Although ordinary people are used to weather forecasts once a day, fast-changing weather is not a one-size-fits-all, let alone military action. The latest news is that data on Earth soil moisture collected by NASA’s orbiting satellites has been used to improve the U.S. Air Force’s weather forecasts. The satellite, called the Soil Moisture Active Passive (SMAP) spacecraft, is actually sent to the 557th Meteorological Unit at Air Force Headquarters to improve weather warnings and advice in the development of military operations in various theatres.
(Photo from: NASA / JPL-Caltech, via New Atlas)
Soil moisture is also an important factor in military weather forecasting, NASA said, because it can influence cloud formation through evaporation and condensation.
Frank Ruggiero, chief engineer of the Air Force’s Numerical Weather Simulation Program from Hanscombe Air Force Base in Lexington, Massachusetts, said:
We have a much deeper view of the weather than the average person. Usually, people just need to know whether it’s going to be sunny or cloudy and decide whether to go to the beach.
Clouds, however, affect the signals of many instruments, and 3D cloud maps can tell the extent of the impact, but we need to explain them in more detail.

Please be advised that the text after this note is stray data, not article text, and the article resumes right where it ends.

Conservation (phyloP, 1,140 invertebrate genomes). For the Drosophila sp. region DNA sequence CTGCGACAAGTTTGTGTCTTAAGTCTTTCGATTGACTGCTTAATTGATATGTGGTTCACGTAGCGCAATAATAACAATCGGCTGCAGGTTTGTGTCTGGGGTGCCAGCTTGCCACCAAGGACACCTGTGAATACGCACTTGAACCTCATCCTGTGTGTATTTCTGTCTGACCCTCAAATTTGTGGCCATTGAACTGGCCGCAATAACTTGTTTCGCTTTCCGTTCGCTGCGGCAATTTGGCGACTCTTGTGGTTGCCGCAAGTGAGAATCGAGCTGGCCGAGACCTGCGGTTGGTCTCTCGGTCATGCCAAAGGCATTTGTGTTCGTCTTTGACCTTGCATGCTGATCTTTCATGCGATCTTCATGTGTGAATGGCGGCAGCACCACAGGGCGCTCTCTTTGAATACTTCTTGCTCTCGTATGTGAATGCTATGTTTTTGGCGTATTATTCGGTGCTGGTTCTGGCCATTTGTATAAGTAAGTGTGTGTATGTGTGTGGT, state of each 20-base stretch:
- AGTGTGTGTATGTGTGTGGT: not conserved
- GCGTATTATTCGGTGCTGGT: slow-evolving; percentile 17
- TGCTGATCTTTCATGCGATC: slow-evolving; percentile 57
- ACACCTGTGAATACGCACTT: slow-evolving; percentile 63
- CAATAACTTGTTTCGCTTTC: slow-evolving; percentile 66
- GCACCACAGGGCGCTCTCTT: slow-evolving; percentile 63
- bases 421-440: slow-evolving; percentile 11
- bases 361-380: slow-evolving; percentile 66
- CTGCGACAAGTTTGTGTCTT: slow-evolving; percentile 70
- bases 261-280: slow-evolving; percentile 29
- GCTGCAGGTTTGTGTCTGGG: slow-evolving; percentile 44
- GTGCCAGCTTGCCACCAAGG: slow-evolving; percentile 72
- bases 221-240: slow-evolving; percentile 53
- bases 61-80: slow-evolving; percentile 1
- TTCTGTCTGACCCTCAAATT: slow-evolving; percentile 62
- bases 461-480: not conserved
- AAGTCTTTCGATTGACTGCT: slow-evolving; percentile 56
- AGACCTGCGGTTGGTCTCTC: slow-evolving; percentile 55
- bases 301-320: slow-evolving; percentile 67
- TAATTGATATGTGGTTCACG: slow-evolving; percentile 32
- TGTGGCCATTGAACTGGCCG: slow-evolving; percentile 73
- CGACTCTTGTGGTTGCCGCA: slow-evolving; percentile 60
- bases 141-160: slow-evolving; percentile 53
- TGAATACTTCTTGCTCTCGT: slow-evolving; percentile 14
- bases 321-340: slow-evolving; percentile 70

Since November 19, 2019, SMAP has been measuring water content in surface soil sits 2 inches (5 CM) above the ground and injecting the data into the Air Force’s meteorological analysis computer.
NASA’s Land Information System (LIS) weather software is already using this data. It uses advanced digital technology to simulate weather and climate, and its collaboration with the Air Force dates back to 2005.
Prior to SMAP’s launch in 2015, the agency had been using data from old satellites. However, as the model improves, newer, higher-quality SMAPPs have been recognized.
NASA notes, however, that the new data is not intended to enhance the ability of weather forecasters at the civilian level, but rather to be based on a unified model developed by the Met Office and modified for military applications.
SMAP data has been used by 10 organizations, including the United States, the United Kingdom, Australia, and South Korea. But this is the first time the U.S. Air Force has used it in an operational near-real-time environment.
Jerry Wegiel, NASA’s Goddard support scientist from Offutt Air Force Base, says:
Thanks to this multi-agency collaboration, unified model developers are using NASA’s LIS to validate. The Air Force is providing valuable information to unified model partners in an effort to transfer that capability to future combat kits.